8. This is an experimental phase. The aim is to identify the best possible solution for each problem found. Your team should produce some inexpensive, scaled-down versions of the product (or specific features found within the product) to investigate the ideas you’ve generated. This could involve simply paper prototyping.

  9. Stage 5: Test—Try Your Solutions Out
  10. Evaluators rigorously test the prototypes. Although this is the final phase, design thinking is iterative: Teams often use the results to redefine one or more further problems. So, you can return to previous stages to make further iterations, alterations and refinements – to find or rule out alternative solutions.

Overall, you should understand that these stages are different modes which contribute to the entire design project, rather than sequential steps. Your goal throughout is to gain the deepest understanding of the users and what their ideal solution/product would be.

Learn More About Design Thinking

Design consultancy IDEO’s design kit is a great repository of Design Thinking tools and case studies: http://www.designkit.org/

To keep up with recent developments in Design Thinking, read Design Thinking pioneer Tim Brown’s blog: https://designthinking.ideo.com/

To learn how to engage in Design Thinking, check out our course “Design Thinking: The Ultimate Guide” – an excellent guide to get you started on your own Design Thinking projects: https://www.interaction-design.org/courses/design-thinking-the-ultimate-guide

Literature on Design Thinking

Here’s the entire UX literature on Design Thinking by the Interaction Design Foundation, collated in one place:

Learn more about Design Thinking

Take a deep dive into Design Thinking with our course User Experience: The Beginner’s Guide .

User experience, or UX, has been a buzzword since about 2005, and according to tech research firm Gartner, the focus on digital experience is no longer limited to digital-born companies anymore. Chances are, you’ve heard of the term, or even have it on your portfolio. But, like most of us, there’s also a good chance that you sometimes feel unsure of what the term “user experience” actually covers.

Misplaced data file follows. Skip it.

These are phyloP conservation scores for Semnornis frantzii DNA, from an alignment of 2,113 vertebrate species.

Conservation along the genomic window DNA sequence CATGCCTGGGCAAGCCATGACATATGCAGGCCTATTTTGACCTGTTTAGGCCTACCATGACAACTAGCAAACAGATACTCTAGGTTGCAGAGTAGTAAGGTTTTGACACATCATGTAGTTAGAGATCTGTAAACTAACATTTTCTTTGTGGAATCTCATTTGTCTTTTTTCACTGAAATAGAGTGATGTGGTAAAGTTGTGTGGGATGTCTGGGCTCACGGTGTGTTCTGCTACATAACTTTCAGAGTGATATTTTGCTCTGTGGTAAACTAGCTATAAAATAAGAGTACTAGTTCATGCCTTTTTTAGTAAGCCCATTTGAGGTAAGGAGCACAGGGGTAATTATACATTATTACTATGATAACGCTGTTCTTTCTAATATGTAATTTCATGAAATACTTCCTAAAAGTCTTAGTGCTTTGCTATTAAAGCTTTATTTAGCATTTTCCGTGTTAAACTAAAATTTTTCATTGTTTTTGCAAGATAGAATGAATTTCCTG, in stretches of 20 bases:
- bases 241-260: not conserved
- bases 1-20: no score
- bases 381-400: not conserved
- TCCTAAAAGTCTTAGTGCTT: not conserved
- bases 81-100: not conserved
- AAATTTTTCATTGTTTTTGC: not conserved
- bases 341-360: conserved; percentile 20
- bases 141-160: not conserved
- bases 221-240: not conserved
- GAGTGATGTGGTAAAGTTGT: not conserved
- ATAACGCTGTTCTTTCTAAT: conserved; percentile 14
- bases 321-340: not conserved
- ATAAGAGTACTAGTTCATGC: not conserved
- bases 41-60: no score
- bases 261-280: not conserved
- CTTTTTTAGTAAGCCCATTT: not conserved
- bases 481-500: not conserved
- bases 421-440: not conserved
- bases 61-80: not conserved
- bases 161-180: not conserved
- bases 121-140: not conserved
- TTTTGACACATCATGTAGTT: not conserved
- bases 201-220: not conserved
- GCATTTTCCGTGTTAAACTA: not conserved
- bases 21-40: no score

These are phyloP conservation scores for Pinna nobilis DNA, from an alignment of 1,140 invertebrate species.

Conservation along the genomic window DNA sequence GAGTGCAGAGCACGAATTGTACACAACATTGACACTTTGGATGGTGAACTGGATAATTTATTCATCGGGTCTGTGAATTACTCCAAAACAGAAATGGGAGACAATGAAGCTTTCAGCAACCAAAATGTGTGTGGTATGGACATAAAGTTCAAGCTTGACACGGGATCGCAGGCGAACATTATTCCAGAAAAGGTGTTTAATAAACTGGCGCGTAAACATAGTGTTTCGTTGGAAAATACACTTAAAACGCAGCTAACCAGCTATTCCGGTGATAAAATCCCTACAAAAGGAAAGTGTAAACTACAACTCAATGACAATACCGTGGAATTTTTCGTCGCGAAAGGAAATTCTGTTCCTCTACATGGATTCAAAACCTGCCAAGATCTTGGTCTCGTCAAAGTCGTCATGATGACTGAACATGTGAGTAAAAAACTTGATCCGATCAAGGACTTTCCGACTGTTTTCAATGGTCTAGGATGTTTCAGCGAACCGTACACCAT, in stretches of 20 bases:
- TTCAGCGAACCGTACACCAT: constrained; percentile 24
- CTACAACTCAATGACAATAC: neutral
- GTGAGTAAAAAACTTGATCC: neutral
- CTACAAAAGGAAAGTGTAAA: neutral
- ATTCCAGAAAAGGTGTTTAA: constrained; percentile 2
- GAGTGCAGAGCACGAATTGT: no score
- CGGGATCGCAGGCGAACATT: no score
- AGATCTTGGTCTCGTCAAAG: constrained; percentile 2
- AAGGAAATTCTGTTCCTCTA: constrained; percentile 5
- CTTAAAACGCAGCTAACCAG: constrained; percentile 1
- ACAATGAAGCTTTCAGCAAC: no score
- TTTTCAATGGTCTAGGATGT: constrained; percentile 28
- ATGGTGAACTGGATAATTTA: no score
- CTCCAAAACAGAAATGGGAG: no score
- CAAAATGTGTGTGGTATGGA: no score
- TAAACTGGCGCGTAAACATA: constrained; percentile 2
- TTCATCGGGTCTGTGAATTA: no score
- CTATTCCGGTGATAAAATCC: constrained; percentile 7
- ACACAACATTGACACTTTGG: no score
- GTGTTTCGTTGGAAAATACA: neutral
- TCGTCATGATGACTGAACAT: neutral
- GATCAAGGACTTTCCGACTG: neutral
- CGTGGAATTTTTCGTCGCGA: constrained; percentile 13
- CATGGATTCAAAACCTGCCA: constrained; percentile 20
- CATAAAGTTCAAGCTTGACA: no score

[User experience] is used by people to say, Im a user experience designer, I design websites, or I design apps. [] and they think the experience is that simple device, the website, or the app, or who knows what. No! Its everythingits the way you experience the world, its the way you experience your life, its the way you experience the service. Or, yeah, an app or a computer system. But its a system thats everything.

Don Norman, pioneer and inventor of the term user experience”, in an interview with NNGroup

As indicated by Don Norman, User Experience is an umbrella term that covers a number of different areas. When you work with user experience, it’s crucial to have a good understanding of what those areas are so that you know what tools are available to you.

Throughout this course, you will gain a thorough understanding of the various design principles that come together to create a user’s experience when using a product or service. As you proceed, you’ll learn the value user experience design brings to a project, and what areas you must consider when you want to design great user experiences. Because user experience is an evolving term, we can’t give you a definition of ‘user experience’ to end all discussions, but we will provide you with a solid understanding of the different aspects of user experience, so it becomes clear in your mind what is involved in creating great UX designs.

If you are new to the Interaction Design Foundation, this course is a great place to start because it brings together materials from many of our other courses. This provides you with both an excellent introduction to user experience and with a preview of the courses we have to offer to help you develop your future career. After each lesson, we will introduce you to the courses you can take if a specific topic has caught your attention. That way, you’ll find it easy to continue your learning journey.

All Literature